So my goal for early 2015 is to finish this spec script. I bought an iPad around Christmas and it’s actually been helping me to be really productive. I’ve written about 7 pages of notes in Pages solely on my iPad while rewatching the show and on my commutes to work. And I bought Final Draft for iPad, which I think will be a really good way to write while on the go. So here’s to finishing this spec script. Hopefully the abundance of choice won’t be so paralyzing — I can just use those ideas in a second script. This post is to get my feelings out and for you readers to hold me accountable via comments, or Twitter, or wherever you see me lurking on the internet. Because if I’m on Twitter, I’m not writing. (But don’t take away my internet, research spurns ideas!)
Are any of you working on some works-in-progress that you’d like completed this year?
Shonda Rhimes has been winning awards left and right recently! There was the Director’s Guild Diversity Award last year (which got all sorts of controversial press because of Shonda’s statement that she was “pissed off” that they even needed an award for such a thing) and recently the which made headlines as Shonda broke the glass ceiling analogy by explaining that all the women who came before her cracked it first. Now she’s set to receive another award: The Paddy Chayesfsky Laurel Award for Television Writing Achievement (isn’t that a mouthful) from the Writer’s Guild of America.
Named after one of the most influential writers in entertainment history, the Paddy Chayefsky Laurel Award for Television Writing Achievement is the WGAW’s highest award for television writing, given to writers who have advanced the literature of television throughout the years and made outstanding contributions to the profession of the television writer. Past Television Laurel Award recipients include Steven Bochco, Susan Harris, Stephen J. Cannell, David Chase, Larry David, Diane English, Marshall Herskovitz & Ed Zwick, Joshua Brand & John Falsey, and, most recently, Garry Marshall.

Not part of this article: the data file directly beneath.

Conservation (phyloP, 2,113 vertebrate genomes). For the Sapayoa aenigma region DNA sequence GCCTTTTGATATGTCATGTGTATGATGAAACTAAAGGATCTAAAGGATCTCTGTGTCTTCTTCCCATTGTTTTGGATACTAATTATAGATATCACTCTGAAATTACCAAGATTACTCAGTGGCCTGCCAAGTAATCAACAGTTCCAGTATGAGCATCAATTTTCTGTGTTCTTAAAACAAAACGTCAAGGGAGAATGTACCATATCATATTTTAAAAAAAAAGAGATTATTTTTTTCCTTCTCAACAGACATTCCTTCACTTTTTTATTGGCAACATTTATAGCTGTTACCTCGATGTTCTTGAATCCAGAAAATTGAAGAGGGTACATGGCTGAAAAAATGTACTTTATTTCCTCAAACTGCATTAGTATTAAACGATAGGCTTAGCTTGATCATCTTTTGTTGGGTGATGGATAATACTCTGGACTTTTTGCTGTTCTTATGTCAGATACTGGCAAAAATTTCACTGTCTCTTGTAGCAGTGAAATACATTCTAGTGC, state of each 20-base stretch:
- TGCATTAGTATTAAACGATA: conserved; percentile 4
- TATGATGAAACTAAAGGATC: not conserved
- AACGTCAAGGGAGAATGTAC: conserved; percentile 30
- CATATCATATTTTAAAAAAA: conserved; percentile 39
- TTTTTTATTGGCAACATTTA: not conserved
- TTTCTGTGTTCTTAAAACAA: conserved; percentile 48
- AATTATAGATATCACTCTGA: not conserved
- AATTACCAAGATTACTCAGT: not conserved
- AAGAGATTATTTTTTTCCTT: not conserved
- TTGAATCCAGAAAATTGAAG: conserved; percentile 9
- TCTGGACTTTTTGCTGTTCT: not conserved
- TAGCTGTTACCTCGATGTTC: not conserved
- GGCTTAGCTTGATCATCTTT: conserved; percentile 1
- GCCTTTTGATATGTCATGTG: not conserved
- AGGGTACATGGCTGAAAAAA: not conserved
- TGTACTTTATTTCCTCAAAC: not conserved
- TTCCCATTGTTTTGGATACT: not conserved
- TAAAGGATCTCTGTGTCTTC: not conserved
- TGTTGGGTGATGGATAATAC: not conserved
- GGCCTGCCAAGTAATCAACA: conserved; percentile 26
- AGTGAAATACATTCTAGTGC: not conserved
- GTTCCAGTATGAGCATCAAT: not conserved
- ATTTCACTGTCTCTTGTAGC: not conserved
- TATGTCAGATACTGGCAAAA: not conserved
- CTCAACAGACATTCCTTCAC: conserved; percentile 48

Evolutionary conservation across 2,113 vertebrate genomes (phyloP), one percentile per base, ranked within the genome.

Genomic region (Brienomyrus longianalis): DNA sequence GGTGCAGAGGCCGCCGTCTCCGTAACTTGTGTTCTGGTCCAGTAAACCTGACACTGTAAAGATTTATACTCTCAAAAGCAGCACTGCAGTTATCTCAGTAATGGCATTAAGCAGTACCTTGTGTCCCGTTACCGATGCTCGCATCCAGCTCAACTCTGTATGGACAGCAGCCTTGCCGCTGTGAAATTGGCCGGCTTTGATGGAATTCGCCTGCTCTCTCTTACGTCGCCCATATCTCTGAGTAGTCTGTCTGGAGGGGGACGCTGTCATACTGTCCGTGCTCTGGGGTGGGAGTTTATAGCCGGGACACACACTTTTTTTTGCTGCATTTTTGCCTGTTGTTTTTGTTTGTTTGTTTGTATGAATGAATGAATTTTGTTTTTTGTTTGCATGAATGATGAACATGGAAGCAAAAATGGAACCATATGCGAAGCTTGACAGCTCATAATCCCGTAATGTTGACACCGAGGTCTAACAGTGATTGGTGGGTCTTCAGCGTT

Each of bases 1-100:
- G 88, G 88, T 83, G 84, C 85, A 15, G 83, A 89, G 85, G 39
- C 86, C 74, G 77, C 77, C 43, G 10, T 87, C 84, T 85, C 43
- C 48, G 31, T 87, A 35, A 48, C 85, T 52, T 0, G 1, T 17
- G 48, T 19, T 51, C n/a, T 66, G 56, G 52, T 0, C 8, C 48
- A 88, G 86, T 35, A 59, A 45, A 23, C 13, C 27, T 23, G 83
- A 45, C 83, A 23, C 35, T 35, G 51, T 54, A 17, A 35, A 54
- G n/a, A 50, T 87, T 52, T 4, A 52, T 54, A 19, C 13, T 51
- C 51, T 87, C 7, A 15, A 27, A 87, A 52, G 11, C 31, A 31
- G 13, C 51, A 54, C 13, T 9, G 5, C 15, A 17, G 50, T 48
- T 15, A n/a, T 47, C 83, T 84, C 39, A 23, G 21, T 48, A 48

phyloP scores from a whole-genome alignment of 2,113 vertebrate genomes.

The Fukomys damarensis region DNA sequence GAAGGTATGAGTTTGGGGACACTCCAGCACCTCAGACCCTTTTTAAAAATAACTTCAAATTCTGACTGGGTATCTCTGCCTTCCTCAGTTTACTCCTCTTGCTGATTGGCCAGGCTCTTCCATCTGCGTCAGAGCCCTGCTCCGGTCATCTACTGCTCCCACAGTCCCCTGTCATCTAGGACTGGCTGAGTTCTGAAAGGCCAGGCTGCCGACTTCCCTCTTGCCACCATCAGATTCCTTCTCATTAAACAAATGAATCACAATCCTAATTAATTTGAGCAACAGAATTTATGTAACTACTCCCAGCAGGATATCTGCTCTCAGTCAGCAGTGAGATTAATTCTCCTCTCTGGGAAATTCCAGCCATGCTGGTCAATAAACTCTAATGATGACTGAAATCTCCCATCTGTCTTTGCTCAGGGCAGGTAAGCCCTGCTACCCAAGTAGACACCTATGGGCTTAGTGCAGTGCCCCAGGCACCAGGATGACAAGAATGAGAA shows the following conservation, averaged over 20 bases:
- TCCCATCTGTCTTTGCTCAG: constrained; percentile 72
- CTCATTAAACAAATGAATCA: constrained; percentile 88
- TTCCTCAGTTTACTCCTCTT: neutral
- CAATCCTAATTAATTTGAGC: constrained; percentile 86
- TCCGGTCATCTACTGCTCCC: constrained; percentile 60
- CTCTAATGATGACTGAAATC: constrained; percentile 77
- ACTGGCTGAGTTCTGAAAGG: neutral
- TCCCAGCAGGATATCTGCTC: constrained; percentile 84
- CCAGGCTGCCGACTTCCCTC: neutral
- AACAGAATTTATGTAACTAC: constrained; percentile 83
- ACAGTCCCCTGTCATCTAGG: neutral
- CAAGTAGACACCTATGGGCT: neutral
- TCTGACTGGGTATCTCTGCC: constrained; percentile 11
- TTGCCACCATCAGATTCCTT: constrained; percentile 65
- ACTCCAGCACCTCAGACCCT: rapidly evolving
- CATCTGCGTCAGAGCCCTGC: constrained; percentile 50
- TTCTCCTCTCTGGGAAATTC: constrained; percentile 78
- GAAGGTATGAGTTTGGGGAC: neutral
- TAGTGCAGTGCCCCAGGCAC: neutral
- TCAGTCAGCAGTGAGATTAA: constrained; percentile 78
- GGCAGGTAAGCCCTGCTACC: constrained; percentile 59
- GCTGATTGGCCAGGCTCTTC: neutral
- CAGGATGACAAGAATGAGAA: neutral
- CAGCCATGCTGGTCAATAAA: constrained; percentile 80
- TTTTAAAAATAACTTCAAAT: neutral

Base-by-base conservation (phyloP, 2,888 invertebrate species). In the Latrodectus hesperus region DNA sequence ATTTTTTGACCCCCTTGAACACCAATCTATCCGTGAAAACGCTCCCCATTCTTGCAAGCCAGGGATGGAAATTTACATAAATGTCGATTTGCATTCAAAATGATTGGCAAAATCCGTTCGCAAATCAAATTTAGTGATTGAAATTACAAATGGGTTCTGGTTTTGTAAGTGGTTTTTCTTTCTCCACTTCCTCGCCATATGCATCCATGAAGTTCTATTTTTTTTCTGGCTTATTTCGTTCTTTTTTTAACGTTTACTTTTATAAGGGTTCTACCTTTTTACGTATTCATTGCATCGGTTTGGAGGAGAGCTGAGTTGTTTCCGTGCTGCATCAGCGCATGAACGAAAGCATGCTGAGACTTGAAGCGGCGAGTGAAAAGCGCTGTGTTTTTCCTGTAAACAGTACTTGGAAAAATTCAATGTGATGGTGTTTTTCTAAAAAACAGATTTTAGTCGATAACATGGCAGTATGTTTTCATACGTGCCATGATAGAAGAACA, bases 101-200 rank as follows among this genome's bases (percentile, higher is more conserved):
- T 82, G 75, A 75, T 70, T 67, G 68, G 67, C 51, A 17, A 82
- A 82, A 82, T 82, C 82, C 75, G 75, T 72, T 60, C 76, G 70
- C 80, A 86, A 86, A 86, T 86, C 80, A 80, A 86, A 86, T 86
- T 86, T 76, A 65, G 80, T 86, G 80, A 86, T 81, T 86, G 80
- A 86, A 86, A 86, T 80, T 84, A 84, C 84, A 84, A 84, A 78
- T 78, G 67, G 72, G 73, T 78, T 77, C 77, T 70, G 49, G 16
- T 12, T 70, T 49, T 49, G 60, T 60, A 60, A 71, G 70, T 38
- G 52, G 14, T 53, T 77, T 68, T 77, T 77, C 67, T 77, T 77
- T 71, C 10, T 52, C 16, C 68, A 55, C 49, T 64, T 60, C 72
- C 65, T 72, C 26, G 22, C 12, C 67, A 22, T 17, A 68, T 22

See the names of those who have previously won this award? All white people. Only two women. Shonda will be the first black women, or woman of any color to receive this award — the guild’s “highest” award. That’s amazing. That’s inspiring. In a world where people of her gender and color are often marginalized, Shonda is not only making strides but giving opportunities to others who are pushed to the side. She’s showing us that you can have black leads and a diverse cast and dominate the ratings (competing even with football of all things). She’s providing complicated characters of varying colors who aren’t stereotypes but aren’t perfect either. And she’s writing (and/or producing) compelling television that has people tweeting and talking about episodes weeks after they air.
I love that she is getting all of this recognition and while Grey’s Anatomy is in its 11th season (!!), this should still be considered just the beginning of her career. I can see her name being attached to loads of TV shows, even if she’s not writing them, à la a lot of the other names on that list of Laurel Award recipients past.
Shonda’s not a perfect writer. There are think pieces all over the internet with regard to her characters and her writing style, but she hadn’t written TV before Grey’s Anatomy and all writing is a process. I think she is, more and more, realizing her brand and sees what’s working best for audiences and is adapting to it. Rhimes herself, in awards speeches she’s made, has mentioned how competitive she is, so receiving these awards means she’s only going to continue to grow and try to outdo herself. And I am excited to see what she’ll come up with next.
Check the press release here: Shonda Rhimes to Receive WGAW’s 2015 Paddy Chayefsky Laurel Award.
As Fall TV pilots air and verdicts come in from critics and audiences alike, I’ve been thinking a lot this year about how pilots are different from episode 2.
Pilots are written usually by one person (or the initial creative team/duo) and shot early in the year. By May there’s usually a greenlight verdict, when shows can go forward with production of season one. This is when the writing rooms are hired and the creative team proper begins to form.
[This Washington Square Journal article from gives a mini breakdown of the pilot season schedule from pitches in summer to writing in fall to pilot requests in January to pick ups in May. TV writing books break it down better but I couldn’t find a handy link.]
So the writing process for episode 1 sometime in December or so of the year before is going to be different from an episode written by a writing room, sometimes with a different showrunner, and with additional network and studio notes going forward. Most times this coalesces the show into something that gets better and better as the season(s) progress. Though of course, sometimes instead of getting better, a show can get worse for these very same reasons.